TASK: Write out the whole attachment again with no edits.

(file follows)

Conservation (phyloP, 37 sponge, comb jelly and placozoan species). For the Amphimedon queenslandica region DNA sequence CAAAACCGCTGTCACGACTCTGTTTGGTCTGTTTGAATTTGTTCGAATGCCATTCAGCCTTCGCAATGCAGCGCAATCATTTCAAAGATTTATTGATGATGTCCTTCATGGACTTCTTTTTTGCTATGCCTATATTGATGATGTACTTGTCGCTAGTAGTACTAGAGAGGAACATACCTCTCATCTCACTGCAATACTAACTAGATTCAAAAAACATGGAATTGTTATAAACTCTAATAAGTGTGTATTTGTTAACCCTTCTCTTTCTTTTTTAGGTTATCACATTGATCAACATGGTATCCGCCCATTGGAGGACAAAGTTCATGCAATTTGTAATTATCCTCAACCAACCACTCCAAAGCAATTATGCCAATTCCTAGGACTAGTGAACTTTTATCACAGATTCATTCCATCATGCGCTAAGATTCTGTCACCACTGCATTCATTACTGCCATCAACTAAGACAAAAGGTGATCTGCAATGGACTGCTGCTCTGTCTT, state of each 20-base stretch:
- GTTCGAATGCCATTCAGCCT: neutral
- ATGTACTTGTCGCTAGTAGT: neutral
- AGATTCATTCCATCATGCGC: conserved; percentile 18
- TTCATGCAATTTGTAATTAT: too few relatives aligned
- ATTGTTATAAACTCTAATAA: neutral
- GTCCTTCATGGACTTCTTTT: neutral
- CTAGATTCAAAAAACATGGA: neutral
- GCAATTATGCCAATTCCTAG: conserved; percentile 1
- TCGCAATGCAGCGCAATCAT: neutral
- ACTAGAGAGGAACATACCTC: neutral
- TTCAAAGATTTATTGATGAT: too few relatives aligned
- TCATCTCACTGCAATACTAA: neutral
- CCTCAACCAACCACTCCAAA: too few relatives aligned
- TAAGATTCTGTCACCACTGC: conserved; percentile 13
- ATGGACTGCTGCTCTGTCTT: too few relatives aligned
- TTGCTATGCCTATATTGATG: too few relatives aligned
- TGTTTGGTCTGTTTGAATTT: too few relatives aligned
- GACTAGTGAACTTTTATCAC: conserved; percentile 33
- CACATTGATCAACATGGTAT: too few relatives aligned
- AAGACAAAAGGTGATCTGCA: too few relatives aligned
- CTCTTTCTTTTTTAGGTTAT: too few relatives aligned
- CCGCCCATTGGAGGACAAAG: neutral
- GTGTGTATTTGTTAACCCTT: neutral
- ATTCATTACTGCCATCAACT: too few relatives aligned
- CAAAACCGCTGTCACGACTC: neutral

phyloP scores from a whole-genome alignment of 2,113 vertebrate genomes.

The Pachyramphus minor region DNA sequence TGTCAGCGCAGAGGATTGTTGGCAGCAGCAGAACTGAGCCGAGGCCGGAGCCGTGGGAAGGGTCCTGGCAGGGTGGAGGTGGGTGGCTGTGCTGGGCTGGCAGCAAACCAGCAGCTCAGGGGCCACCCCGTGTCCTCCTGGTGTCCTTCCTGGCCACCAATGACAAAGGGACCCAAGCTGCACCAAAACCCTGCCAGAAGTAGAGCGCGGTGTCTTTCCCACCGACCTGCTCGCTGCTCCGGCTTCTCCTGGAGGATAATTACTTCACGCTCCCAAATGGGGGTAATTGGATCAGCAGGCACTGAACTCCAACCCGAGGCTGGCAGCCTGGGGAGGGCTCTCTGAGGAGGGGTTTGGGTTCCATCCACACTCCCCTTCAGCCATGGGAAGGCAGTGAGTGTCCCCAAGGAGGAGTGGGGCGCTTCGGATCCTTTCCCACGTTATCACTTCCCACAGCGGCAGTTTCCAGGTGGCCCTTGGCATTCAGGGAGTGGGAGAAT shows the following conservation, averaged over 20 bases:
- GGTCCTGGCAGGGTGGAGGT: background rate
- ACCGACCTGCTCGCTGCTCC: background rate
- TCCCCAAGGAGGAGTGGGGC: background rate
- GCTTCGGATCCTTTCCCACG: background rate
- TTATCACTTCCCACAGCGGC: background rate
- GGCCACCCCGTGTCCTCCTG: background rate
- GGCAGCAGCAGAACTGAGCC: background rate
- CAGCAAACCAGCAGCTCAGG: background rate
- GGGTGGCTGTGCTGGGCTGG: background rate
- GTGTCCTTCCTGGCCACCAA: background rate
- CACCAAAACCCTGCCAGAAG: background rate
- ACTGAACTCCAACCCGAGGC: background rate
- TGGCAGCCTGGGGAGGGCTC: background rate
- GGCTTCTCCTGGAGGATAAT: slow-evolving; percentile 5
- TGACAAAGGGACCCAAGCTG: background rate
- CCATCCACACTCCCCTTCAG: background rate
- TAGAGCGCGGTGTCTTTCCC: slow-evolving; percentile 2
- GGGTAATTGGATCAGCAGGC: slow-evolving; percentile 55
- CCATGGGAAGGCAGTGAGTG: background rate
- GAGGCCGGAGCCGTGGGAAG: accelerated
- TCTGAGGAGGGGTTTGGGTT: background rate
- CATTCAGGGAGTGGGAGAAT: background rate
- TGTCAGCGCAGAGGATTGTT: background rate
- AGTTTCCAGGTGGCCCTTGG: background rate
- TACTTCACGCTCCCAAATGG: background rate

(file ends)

Conservation (phyloP, 37 sponge, comb jelly and placozoan species). For the Amphimedon queenslandica region DNA sequence CAAAACCGCTGTCACGACTCTGTTTGGTCTGTTTGAATTTGTTCGAATGCCATTCAGCCTTCGCAATGCAGCGCAATCATTTCAAAGATTTATTGATGATGTCCTTCATGGACTTCTTTTTTGCTATGCCTATATTGATGATGTACTTGTCGCTAGTAGTACTAGAGAGGAACATACCTCTCATCTCACTGCAATACTAACTAGATTCAAAAAACATGGAATTGTTATAAACTCTAATAAGTGTGTATTTGTTAACCCTTCTCTTTCTTTTTTAGGTTATCACATTGATCAACATGGTATCCGCCCATTGGAGGACAAAGTTCATGCAATTTGTAATTATCCTCAACCAACCACTCCAAAGCAATTATGCCAATTCCTAGGACTAGTGAACTTTTATCACAGATTCATTCCATCATGCGCTAAGATTCTGTCACCACTGCATTCATTACTGCCATCAACTAAGACAAAAGGTGATCTGCAATGGACTGCTGCTCTGTCTT, state of each 20-base stretch:
- GTTCGAATGCCATTCAGCCT: neutral
- ATGTACTTGTCGCTAGTAGT: neutral
- AGATTCATTCCATCATGCGC: conserved; percentile 18
- TTCATGCAATTTGTAATTAT: too few relatives aligned
- ATTGTTATAAACTCTAATAA: neutral
- GTCCTTCATGGACTTCTTTT: neutral
- CTAGATTCAAAAAACATGGA: neutral
- GCAATTATGCCAATTCCTAG: conserved; percentile 1
- TCGCAATGCAGCGCAATCAT: neutral
- ACTAGAGAGGAACATACCTC: neutral
- TTCAAAGATTTATTGATGAT: too few relatives aligned
- TCATCTCACTGCAATACTAA: neutral
- CCTCAACCAACCACTCCAAA: too few relatives aligned
- TAAGATTCTGTCACCACTGC: conserved; percentile 13
- ATGGACTGCTGCTCTGTCTT: too few relatives aligned
- TTGCTATGCCTATATTGATG: too few relatives aligned
- TGTTTGGTCTGTTTGAATTT: too few relatives aligned
- GACTAGTGAACTTTTATCAC: conserved; percentile 33
- CACATTGATCAACATGGTAT: too few relatives aligned
- AAGACAAAAGGTGATCTGCA: too few relatives aligned
- CTCTTTCTTTTTTAGGTTAT: too few relatives aligned
- CCGCCCATTGGAGGACAAAG: neutral
- GTGTGTATTTGTTAACCCTT: neutral
- ATTCATTACTGCCATCAACT: too few relatives aligned
- CAAAACCGCTGTCACGACTC: neutral

phyloP scores from a whole-genome alignment of 2,113 vertebrate genomes.

The Pachyramphus minor region DNA sequence TGTCAGCGCAGAGGATTGTTGGCAGCAGCAGAACTGAGCCGAGGCCGGAGCCGTGGGAAGGGTCCTGGCAGGGTGGAGGTGGGTGGCTGTGCTGGGCTGGCAGCAAACCAGCAGCTCAGGGGCCACCCCGTGTCCTCCTGGTGTCCTTCCTGGCCACCAATGACAAAGGGACCCAAGCTGCACCAAAACCCTGCCAGAAGTAGAGCGCGGTGTCTTTCCCACCGACCTGCTCGCTGCTCCGGCTTCTCCTGGAGGATAATTACTTCACGCTCCCAAATGGGGGTAATTGGATCAGCAGGCACTGAACTCCAACCCGAGGCTGGCAGCCTGGGGAGGGCTCTCTGAGGAGGGGTTTGGGTTCCATCCACACTCCCCTTCAGCCATGGGAAGGCAGTGAGTGTCCCCAAGGAGGAGTGGGGCGCTTCGGATCCTTTCCCACGTTATCACTTCCCACAGCGGCAGTTTCCAGGTGGCCCTTGGCATTCAGGGAGTGGGAGAAT shows the following conservation, averaged over 20 bases:
- GGTCCTGGCAGGGTGGAGGT: background rate
- ACCGACCTGCTCGCTGCTCC: background rate
- TCCCCAAGGAGGAGTGGGGC: background rate
- GCTTCGGATCCTTTCCCACG: background rate
- TTATCACTTCCCACAGCGGC: background rate
- GGCCACCCCGTGTCCTCCTG: background rate
- GGCAGCAGCAGAACTGAGCC: background rate
- CAGCAAACCAGCAGCTCAGG: background rate
- GGGTGGCTGTGCTGGGCTGG: background rate
- GTGTCCTTCCTGGCCACCAA: background rate
- CACCAAAACCCTGCCAGAAG: background rate
- ACTGAACTCCAACCCGAGGC: background rate
- TGGCAGCCTGGGGAGGGCTC: background rate
- GGCTTCTCCTGGAGGATAAT: slow-evolving; percentile 5
- TGACAAAGGGACCCAAGCTG: background rate
- CCATCCACACTCCCCTTCAG: background rate
- TAGAGCGCGGTGTCTTTCCC: slow-evolving; percentile 2
- GGGTAATTGGATCAGCAGGC: slow-evolving; percentile 55
- CCATGGGAAGGCAGTGAGTG: background rate
- GAGGCCGGAGCCGTGGGAAG: accelerated
- TCTGAGGAGGGGTTTGGGTT: background rate
- CATTCAGGGAGTGGGAGAAT: background rate
- TGTCAGCGCAGAGGATTGTT: background rate
- AGTTTCCAGGTGGCCCTTGG: background rate
- TACTTCACGCTCCCAAATGG: background rate